How hard is it for rural Coloradans to have their voices heard by Denver politicians? Hard enough that some in Moffat County, in the northwest corner of the state, have started a petition asking simply for Gov. John Hickenlooper to visit and listen to their concerns.
Moffat County is one of several whose residents will vote on whether to secede and form their own state in November. Although many see the effort as an overly-dramatic way of sending a message to the Democratic-dominated state government that rural residents are feeling ignored, it’s not the only message that has been sent.
Moffat County resident Frank Moe, who runs the local Best Western Inn, said he’s tried to get Hickenlooper’s attention with everything from a snail-mailed invitation and an online request to Facebook messages and tweets, all to no avail.
“I’d try sky-writing it, but I don’t think I could afford it,” Moe told the Craig Daily Press.
Now he’s hoping a Change.org petition will do the trick.
“As you are now aware, Moffat County voters will have on our November ballot the question of secession from the state of Colorado,” the petition to Hickenlooper reads. “I would like to take this opportunity to invite you to come visit us here in rural Northwest Colorado, to spend some quality time getting to know us and giving us the opportunity to get to know you better as well.”
“These are trying times for all of Colorado, but especially the rural communities,” it continues. “Your latest offer to ‘lean in and listen’ is a start for us to have true dialogue concerning the specific issues for all Moffat County citizens.”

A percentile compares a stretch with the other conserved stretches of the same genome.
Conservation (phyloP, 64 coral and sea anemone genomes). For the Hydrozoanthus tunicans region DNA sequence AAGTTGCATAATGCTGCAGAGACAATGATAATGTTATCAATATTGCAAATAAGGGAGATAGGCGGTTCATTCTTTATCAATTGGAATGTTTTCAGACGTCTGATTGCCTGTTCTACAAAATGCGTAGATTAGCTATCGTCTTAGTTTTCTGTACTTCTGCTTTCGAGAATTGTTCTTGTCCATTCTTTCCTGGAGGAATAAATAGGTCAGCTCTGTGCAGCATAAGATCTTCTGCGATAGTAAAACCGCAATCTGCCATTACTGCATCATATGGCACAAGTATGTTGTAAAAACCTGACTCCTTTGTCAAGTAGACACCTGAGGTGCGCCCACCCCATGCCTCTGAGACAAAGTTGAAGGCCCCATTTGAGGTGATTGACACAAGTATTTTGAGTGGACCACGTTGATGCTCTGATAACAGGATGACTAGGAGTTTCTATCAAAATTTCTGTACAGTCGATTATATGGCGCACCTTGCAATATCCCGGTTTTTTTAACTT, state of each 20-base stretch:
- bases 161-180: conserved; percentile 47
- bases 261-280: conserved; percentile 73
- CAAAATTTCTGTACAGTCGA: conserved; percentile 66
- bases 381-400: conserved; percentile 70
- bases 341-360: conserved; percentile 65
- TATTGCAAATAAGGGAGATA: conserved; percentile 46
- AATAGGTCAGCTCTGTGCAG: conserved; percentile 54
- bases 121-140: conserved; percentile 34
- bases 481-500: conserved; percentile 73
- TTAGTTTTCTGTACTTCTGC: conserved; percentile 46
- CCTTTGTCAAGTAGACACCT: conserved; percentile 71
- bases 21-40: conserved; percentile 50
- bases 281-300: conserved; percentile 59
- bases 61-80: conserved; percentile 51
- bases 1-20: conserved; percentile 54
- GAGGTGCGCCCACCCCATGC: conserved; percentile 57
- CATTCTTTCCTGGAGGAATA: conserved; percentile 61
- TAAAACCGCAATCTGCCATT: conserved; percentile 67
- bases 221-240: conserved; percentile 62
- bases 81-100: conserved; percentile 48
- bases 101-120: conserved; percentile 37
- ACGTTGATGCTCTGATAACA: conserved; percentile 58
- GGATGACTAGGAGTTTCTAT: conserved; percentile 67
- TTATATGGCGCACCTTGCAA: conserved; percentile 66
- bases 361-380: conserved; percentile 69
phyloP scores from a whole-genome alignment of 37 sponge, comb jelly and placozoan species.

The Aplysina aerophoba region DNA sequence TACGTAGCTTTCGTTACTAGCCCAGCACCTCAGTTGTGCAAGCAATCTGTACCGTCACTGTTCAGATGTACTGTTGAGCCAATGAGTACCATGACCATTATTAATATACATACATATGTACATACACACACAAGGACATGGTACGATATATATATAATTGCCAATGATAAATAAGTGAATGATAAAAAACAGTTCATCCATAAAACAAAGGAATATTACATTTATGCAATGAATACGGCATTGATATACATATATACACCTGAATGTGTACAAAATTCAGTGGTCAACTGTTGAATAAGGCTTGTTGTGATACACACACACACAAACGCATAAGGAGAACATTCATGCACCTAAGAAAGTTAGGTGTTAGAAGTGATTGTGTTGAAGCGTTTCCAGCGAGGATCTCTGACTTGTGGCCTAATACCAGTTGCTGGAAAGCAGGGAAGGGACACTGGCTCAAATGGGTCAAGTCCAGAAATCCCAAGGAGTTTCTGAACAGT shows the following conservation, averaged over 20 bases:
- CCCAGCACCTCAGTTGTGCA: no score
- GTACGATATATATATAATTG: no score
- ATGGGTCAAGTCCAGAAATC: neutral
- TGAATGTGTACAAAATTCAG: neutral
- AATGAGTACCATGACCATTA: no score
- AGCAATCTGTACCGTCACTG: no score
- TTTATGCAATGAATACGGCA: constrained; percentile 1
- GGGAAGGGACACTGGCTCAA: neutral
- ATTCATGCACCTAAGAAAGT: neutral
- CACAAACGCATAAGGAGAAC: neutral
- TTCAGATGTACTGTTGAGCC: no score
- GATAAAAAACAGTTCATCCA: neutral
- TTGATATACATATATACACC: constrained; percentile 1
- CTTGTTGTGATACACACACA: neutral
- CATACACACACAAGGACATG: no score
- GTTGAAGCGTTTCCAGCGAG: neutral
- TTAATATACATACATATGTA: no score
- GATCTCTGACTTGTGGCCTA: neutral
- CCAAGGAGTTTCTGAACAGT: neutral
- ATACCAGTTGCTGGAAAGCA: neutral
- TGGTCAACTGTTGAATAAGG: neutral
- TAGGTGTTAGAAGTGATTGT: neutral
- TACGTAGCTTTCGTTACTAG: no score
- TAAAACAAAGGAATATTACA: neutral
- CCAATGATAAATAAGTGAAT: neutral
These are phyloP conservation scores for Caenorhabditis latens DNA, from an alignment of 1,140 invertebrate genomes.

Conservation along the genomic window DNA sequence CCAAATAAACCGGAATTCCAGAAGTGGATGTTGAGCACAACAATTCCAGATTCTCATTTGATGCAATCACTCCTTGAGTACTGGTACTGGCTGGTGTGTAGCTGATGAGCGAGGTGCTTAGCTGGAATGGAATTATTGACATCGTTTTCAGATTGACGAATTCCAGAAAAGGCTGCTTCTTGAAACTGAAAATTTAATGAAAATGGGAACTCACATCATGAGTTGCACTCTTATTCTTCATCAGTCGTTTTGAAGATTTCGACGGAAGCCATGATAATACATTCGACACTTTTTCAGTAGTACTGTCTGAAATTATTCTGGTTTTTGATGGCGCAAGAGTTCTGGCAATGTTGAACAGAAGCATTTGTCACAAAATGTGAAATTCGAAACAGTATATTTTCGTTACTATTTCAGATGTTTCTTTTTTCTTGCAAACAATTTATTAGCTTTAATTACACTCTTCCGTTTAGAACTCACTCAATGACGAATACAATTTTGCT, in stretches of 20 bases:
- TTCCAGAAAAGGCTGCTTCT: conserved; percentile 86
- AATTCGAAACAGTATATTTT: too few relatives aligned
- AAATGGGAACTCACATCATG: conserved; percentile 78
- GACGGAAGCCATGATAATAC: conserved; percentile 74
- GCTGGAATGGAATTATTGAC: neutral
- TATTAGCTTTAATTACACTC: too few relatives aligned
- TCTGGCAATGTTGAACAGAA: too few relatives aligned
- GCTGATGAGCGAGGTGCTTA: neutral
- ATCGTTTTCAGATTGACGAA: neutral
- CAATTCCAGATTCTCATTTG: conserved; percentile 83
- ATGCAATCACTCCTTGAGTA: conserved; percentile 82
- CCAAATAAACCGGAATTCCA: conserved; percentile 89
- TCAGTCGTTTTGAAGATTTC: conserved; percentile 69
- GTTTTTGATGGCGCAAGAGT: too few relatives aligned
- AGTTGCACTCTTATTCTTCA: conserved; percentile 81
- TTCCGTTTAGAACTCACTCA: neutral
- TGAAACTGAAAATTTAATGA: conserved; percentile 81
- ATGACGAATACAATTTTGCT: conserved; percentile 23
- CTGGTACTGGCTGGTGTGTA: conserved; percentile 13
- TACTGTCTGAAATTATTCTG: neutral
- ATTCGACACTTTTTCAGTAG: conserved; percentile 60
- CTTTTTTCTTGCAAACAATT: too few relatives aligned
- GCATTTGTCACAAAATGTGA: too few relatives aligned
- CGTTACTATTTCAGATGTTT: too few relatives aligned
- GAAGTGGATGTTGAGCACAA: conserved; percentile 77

So far, only 43 people have signed the online petition, but an email is sent to Hickenlooper’s office every time a new name is added.
Moffat County Commissioners voted 2-1 last month to add the secession question to the ballot, joining several others that have talked about the possibility of forming the country’s 51st state. Although their complaints with the state government in Denver are varied, they all stem from the impression that urban politicians have gotten badly out of touch with Colorado’s rural values.
“If Moffat County voters are informed, engaged and are convinced that their voices are not only heard, but taken to heart with positive results, I feel the bonds of what make this great state can be re-established,” the petition concludes.
Moe told the local newspaper that trying to be heard in Denver can be frustrating.
“If people have personally not dealt with the governor, legislature or bills that affect our area,” he said, “it’s easy to say, ‘Keep communicating.’”
A Hickenlooper spokesman told the Craig Daily Press that the governor’s scheduling staff is checking his availability.
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